Sunday, 4 October 2015


To get the result you hoped for from installing energy efficiency and renewable energy measures, it is important to get the detailing right. Not doing so can result in losing a lot of energy from unexpected places, or the products and systems not working correctly. However, it can be very difficult to know how much all these details matter, indeed what the details should be, and how much effort to put in to persuade the builders to use particular products or do things in a particular way.

We have made two detailing decisions recently. The first was about finding a special sealant for the junction where the waste pipe from the loft shower room goes through the side wall of the house and, importantly, through the Pavatex external wall insulation. The standard builder's solution would be to seal around the outside using silicone. However, we weren't sure if this would be good enough for the Pavatex. As it is a wood fibre insulation, it's obviously very important it doesn't get wet. So, I looked through various technical documents and web sites, found what seemed to be the recommended joint sealant (a tape called ISO BLOCO 600), found a UK supplier and ordered the tape. This took upwards of two hours, and a couple of days later some rather modest looking tape arrived in the post. Was it worth it? Let's hope so.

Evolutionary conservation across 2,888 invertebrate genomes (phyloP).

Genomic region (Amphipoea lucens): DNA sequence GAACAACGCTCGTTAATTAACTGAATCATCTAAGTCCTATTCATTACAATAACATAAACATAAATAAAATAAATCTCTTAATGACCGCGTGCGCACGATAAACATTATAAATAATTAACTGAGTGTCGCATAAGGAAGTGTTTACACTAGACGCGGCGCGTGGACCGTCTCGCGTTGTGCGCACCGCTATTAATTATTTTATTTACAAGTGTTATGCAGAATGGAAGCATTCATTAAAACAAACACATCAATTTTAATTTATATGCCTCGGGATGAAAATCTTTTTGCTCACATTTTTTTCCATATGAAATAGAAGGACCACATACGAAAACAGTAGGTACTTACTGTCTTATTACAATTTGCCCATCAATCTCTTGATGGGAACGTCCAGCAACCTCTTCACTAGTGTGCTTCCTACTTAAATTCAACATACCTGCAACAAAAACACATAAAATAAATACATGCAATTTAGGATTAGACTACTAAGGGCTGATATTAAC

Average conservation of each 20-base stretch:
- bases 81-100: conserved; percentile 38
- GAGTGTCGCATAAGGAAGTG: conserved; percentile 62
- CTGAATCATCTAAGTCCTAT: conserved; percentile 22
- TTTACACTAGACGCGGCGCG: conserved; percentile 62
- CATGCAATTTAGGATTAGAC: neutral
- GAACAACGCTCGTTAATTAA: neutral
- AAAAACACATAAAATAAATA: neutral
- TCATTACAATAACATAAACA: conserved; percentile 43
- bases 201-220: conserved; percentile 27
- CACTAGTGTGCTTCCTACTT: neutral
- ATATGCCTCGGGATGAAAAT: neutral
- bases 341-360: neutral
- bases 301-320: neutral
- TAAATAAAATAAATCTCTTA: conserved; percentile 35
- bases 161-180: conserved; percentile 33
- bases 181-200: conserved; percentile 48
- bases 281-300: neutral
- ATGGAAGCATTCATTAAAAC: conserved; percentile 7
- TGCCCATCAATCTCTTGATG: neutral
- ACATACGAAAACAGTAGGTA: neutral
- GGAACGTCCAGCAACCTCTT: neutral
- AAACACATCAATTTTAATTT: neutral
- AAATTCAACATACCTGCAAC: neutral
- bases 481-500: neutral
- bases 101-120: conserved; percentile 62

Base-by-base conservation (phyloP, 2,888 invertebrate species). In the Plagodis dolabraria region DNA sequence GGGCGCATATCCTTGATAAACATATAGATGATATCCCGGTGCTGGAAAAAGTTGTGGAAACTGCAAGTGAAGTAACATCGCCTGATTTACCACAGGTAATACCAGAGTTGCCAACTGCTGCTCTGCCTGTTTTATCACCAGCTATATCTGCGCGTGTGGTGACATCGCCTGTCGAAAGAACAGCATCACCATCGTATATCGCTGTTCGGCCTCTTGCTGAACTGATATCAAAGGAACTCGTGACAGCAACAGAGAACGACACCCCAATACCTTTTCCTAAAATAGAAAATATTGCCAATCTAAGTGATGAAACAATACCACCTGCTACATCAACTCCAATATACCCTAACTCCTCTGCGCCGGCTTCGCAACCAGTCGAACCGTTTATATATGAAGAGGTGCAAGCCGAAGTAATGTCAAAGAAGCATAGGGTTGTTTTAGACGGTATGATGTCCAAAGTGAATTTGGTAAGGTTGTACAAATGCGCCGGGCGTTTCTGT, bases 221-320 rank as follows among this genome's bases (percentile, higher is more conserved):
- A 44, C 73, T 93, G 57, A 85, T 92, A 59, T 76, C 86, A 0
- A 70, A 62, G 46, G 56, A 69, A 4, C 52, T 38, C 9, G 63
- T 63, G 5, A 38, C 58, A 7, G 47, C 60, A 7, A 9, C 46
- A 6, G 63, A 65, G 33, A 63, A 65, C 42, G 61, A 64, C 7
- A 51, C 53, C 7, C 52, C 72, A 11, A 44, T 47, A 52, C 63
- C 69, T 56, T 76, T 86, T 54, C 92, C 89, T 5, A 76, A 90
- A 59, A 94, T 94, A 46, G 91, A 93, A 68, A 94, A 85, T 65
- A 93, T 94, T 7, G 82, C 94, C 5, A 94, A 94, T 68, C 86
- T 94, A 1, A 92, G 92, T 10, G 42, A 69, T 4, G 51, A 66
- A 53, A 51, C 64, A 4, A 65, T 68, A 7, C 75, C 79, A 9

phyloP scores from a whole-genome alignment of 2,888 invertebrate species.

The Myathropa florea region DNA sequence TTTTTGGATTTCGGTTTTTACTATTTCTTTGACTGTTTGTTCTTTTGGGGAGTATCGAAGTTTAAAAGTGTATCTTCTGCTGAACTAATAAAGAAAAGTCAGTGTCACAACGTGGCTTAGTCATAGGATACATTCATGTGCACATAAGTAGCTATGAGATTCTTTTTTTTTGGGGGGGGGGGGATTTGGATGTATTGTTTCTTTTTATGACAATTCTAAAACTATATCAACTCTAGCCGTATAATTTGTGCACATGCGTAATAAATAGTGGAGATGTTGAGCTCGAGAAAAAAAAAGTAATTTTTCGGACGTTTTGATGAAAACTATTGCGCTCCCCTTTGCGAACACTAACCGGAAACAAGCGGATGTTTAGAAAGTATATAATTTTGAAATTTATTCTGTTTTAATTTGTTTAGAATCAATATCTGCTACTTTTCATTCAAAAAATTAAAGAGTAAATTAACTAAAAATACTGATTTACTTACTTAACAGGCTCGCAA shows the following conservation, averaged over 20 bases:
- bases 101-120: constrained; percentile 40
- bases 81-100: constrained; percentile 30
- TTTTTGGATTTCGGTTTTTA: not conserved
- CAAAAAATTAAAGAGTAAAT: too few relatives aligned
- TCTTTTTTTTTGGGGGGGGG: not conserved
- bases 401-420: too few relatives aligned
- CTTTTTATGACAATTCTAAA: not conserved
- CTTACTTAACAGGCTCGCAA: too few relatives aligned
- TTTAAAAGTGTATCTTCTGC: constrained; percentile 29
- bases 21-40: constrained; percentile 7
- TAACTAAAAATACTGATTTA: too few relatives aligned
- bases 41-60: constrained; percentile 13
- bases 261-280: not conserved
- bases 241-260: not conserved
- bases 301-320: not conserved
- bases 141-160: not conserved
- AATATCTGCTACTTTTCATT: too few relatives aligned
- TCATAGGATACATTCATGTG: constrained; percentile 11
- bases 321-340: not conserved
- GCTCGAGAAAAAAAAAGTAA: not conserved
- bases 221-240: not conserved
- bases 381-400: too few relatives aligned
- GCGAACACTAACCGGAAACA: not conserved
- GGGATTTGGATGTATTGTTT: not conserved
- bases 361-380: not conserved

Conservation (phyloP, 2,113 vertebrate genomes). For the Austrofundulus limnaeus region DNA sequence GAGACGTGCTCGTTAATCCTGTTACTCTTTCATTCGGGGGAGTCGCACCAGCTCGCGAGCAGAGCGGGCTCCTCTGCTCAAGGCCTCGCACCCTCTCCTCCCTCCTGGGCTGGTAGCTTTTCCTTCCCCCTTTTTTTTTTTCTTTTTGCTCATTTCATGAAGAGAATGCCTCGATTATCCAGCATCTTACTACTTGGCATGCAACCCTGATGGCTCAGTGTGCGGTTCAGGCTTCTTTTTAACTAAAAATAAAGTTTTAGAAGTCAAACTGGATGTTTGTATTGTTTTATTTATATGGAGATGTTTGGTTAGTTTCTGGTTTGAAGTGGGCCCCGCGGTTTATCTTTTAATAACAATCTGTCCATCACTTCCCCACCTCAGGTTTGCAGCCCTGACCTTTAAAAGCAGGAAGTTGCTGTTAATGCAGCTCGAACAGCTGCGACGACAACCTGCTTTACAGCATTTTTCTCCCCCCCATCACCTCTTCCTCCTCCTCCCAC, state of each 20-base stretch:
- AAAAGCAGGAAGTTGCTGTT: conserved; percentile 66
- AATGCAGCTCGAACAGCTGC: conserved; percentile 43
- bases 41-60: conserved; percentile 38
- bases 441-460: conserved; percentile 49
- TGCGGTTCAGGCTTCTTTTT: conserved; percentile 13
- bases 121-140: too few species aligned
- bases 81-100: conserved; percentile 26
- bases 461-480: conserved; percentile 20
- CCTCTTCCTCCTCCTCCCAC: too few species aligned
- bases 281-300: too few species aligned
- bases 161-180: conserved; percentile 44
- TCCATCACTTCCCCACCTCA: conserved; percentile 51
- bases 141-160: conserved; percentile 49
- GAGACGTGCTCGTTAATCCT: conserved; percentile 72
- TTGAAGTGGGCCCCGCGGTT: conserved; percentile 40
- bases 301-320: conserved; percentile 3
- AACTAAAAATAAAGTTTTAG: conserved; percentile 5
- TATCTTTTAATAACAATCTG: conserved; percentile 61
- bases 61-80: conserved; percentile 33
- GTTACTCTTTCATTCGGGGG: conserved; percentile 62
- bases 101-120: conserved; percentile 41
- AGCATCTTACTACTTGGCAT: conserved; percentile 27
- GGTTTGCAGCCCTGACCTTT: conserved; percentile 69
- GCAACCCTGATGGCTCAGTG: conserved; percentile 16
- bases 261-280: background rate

The other detailing decision required less time staring at a computer screen. My husband removed the row of floorboards closest to the outside wall in bedroom 1, and installed insulation adjacent to the external wall between the ground and first floors. We had some hemp batt insulation left over from insulating underneath the ground floor years ago, and used this, cutting it to size. It means there shouldn't be a cold section of wall between the ground floor (internally insulated to ceiling level) and the first floor (internally insulated to floor level). With a detail like this, we'll never see the effect in terms of energy bills, but it definitely seems worth doing.

Sunday, 27 September 2015

The art of compromise

Insulated plasterboard below tiles
As our major building work is winding up , we are having some small repair jobs done. One of these involved removing a broken fan from the wall of our family bathroom, which revealed the insulated plasterboard we had installed on the the inside of the external wall more than 10 years ago. I had completely forgotten we had specified this - it was in the days before we had ever considered 'proper' solid wall insulation , and was a low effort, and probably low reward, means of trying to save some heat.